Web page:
The Pig Story

  Jerome Shea       January 4, 2009      Weekend Wonk

Welcome to 2009, friends. Looks like things will probably get worse before they get better, so let’s start the year off with my all-time favorite joke. (I always thought of it as a “shaggy dog story” [“shaggy pig story”?] but my research into that wonderful genre suggests that a purist might give me an argument. Whatever.

We start with very early spring in Milwaukee and a young man we’ll call “Bob.” Bob is saving up for something—to return to college perhaps—and is working at a foundry for six days a week and as much overtime as he can wangle. It is punishing work in a place that would do credit to Dickens. And the weather is worse than the job. No one has seen the sun since October. It’s cold and wet all the time; piles of snow, weeks old, are covered in grime; everywhere, you step in slush up to your ankles. Compared to this place, hell is a getaway destination.

One Sunday morning Bob crawls out of bed, staggers to the kitchen sink, and pulls open the curtain. He is eye-level to the sidewalk in this hovel of a basement apartment. But what he sees is…THE SUN! Yes, the sun is shining for the first time in months! Delirious, he pulls on some clothes and jumps into his scabrous old Ford Pinto. It coughs to life, belching smoke. For this one day, Bob will be free. With this one day of respite, he knows that he can bear another few months in the foundry.

In fairness to the Badger state, its countryside has always been picture postcard perfect. Soon Bob is in a land of rolling hills (just greening up, the crocuses blooming) and tidy farms with fresh-painted barns and picket fences. At one farm, he sees by the side of the road what could be a petting zoo and screeches to a stop. Yes, there are chicks and goslings. There are little lambs, and baby goats at their antics. Bob is awestruck. He cannot drink in enough of it. One animal is especially beguiling. It is a pig. Not a piglet, but almost fully grown. This pig is on its hind legs, its front trotters on the fence, looking at Bob as if to say, “Welcome, stranger; rest yourself.”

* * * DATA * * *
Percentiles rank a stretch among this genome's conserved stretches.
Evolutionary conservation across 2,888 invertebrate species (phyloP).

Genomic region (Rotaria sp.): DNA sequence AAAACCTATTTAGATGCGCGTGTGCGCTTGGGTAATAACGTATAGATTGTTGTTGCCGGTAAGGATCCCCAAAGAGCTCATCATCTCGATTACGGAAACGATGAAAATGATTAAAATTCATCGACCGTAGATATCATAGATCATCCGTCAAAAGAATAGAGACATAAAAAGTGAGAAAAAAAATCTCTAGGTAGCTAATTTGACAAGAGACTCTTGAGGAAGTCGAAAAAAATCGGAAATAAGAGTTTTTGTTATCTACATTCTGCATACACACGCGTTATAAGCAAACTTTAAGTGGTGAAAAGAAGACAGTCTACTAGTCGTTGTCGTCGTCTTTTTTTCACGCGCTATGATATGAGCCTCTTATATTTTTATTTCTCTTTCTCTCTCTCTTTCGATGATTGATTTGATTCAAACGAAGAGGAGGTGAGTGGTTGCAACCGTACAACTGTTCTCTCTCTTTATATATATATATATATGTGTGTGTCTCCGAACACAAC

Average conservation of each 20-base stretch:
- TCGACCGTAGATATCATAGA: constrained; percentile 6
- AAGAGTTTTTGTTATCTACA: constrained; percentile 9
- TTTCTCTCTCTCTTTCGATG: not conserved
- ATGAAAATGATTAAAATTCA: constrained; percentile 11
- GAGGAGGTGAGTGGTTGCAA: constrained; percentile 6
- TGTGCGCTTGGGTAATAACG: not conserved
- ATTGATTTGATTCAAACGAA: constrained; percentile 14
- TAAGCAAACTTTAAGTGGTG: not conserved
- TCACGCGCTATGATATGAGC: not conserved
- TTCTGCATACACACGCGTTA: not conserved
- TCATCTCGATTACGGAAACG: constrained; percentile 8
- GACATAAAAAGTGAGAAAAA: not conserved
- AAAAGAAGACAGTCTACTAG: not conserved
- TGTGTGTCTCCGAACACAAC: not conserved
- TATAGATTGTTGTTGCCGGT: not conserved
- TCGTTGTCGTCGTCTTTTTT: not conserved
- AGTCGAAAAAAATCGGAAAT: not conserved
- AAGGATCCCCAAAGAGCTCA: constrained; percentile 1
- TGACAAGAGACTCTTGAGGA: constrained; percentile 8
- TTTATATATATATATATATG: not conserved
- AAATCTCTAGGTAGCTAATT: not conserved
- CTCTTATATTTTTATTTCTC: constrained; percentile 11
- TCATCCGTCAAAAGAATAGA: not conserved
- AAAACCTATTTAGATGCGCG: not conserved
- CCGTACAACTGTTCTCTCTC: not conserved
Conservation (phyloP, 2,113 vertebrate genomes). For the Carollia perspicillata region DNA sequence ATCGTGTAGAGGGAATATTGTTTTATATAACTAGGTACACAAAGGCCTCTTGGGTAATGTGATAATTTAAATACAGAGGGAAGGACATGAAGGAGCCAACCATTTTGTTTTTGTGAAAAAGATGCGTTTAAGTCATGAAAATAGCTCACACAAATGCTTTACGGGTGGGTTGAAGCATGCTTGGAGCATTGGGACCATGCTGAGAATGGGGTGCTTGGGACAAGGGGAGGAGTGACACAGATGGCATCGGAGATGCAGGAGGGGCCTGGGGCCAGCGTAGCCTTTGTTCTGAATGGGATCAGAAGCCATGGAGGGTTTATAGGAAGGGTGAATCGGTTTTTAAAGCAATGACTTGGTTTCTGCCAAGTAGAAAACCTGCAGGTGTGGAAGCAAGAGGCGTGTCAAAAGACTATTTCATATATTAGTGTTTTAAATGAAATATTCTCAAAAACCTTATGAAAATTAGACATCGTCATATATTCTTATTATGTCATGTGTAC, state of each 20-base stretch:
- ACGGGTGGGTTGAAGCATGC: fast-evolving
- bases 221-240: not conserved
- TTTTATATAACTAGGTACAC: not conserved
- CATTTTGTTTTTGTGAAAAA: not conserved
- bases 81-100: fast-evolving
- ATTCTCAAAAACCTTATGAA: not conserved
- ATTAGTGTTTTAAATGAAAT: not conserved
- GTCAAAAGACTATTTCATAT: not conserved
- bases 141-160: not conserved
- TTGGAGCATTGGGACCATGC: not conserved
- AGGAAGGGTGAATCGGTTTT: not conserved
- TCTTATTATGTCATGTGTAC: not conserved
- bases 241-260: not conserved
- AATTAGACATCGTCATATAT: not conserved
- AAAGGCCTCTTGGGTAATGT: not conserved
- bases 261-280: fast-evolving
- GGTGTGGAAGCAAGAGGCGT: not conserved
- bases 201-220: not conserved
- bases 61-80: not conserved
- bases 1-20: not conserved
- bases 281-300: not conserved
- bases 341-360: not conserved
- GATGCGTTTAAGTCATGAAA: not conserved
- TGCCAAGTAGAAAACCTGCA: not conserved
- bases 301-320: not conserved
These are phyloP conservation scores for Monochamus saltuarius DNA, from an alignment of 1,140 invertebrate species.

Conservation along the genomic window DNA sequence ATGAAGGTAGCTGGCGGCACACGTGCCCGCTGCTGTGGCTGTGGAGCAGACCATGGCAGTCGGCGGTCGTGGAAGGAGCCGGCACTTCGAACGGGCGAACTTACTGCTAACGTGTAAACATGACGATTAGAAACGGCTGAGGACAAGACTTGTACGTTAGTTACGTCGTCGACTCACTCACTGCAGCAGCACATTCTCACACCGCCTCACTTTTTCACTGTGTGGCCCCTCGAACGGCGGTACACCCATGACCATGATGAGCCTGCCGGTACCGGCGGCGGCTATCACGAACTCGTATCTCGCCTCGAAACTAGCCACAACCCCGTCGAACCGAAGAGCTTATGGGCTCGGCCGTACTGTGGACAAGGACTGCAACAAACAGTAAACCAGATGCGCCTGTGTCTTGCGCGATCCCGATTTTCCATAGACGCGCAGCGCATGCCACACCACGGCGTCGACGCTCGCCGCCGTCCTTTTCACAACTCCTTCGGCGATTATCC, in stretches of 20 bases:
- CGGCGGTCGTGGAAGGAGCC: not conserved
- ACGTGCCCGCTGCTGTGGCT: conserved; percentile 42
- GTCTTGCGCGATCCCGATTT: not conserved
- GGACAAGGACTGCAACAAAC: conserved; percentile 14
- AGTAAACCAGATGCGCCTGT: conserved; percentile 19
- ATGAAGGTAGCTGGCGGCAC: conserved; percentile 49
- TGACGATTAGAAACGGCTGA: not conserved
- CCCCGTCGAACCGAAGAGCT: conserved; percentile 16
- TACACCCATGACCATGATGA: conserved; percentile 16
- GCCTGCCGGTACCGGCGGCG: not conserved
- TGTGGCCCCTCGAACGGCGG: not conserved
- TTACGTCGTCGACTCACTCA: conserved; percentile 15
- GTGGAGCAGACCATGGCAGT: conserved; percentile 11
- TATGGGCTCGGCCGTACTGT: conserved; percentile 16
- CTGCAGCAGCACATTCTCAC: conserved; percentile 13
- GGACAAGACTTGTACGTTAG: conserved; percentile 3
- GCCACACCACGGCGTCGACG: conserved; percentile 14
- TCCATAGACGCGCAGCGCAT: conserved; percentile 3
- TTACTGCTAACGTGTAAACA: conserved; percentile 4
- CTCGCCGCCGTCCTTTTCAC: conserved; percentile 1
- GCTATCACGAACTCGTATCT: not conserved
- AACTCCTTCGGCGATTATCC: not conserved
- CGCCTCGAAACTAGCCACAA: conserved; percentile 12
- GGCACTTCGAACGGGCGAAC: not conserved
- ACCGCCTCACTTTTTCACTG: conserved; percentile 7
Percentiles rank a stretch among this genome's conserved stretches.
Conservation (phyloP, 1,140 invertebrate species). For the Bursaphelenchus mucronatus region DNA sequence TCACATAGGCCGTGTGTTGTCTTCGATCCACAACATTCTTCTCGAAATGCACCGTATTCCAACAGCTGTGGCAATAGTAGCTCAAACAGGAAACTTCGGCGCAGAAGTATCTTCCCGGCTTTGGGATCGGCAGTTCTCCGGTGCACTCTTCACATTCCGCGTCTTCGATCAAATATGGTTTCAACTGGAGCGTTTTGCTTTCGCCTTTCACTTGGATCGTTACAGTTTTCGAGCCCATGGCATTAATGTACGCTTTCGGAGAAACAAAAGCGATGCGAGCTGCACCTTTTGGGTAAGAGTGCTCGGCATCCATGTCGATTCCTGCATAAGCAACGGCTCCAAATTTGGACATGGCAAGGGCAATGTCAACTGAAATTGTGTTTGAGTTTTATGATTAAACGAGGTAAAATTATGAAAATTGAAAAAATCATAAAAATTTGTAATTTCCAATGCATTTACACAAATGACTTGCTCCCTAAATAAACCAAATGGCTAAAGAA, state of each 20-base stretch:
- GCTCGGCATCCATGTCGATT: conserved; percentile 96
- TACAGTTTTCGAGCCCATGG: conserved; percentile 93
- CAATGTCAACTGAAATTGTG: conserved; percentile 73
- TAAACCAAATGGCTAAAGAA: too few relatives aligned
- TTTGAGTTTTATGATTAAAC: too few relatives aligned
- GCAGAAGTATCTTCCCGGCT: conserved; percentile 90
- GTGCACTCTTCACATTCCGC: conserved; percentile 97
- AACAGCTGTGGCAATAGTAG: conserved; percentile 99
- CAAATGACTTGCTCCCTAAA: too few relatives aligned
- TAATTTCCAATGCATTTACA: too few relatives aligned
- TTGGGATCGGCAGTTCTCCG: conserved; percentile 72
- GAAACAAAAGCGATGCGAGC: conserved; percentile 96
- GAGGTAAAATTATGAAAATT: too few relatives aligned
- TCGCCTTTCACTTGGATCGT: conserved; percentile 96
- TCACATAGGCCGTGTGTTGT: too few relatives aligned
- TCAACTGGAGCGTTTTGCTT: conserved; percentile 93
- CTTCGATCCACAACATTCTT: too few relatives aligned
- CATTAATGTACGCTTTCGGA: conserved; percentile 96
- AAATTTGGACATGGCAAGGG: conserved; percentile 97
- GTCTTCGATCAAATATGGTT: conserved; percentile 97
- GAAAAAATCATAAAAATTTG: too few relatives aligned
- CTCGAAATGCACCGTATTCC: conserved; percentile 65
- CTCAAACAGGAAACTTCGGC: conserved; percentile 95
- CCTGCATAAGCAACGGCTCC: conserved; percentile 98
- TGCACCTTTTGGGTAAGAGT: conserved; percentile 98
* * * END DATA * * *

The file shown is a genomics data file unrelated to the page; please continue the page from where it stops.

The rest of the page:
The second thing to catch Bob’s eye is that this animal has a peg leg! It is lovingly made—sanded, stained, varnished, and with clever straps to bind it securely but comfortably to the pig’s haunch. The pig seems oblivious to it.

A wave of love and gratitude washes over Bob. He marches right up to the farmhouse and knocks. The farmer, a naturally friendly man, comes out. Bob explains that this “peaceable kingdom” that he has found may well have saved his sanity.

He asks about the pig. The farmer scratches his head, searches his memory. “Oh, that’s SAM you’re talkin’ about. Remarkable animal, Sam. Saved my life! Twice!”

“Coupla winters ago—it was bitter cold—Mother and I had turned in for the night and were snug upstairs. But a coal had rolled out of the fireplace and lit the ball-fringe on my big chair. Pretty soon the whole parlor was on fire. Sam musta smelled the smoke. Somehow he got over that fence and come a-runnin’. He run right up to the house and started banging on the siding with his front trotters. It was—thank god—a clatter to raise the dead and finally it woke us up. I look out the window, see the fire, and Mother and I race to safety. The fire boys from Fond du Lac got there in time to save the house.”

“Good lord, that’s a…”

“Wait on a minute, son. That spring was wet, all over the county, but I was itchin’ to start plowin’ and plantin’. Mother tried to discourage me, but I’d have none of it. I fire up the John Deere and soon as I get to the south forty, sure enough the back wheel hits a sink-hole and over she goes. I am pinned under the seat. I can’t get a breath. I am making my peace with the Lord. And then Sam comes out of nowhere! He looks me right in the eye and you could see him thinkin’ up a storm. He looks around, sees my boy Joel across the road cuttin’ firewood. He runs for Joel just when the milk tanker from the Co-op comes by. Don’t stop Sam. He just runs underneath and all eighteen wheels somehow miss him. He bites onto Joel’s pant leg and starts yankin’ like hell won’t have it. Finally Joel figures it out, comes racin’ over in the pick-up, grabs the jack, and gets that tractor off me in the nick of time. I spent a week over in Sheboygan in one a them oxygen tanks, but you see I pulled through. I owe my life to that pig.

“My god,” says Bob, “That’s the most remarkable thing I ever heard. Just when you want to give up hope on the world…. But, wait, you haven’t told me about Sam’s wooden leg.”

The farmer gives Bob a puzzled look—and then a look of shock and contempt. “Son,” he says,

“Little pig saved your life, YOU wouldn’t eat him all at once, wouldja?”

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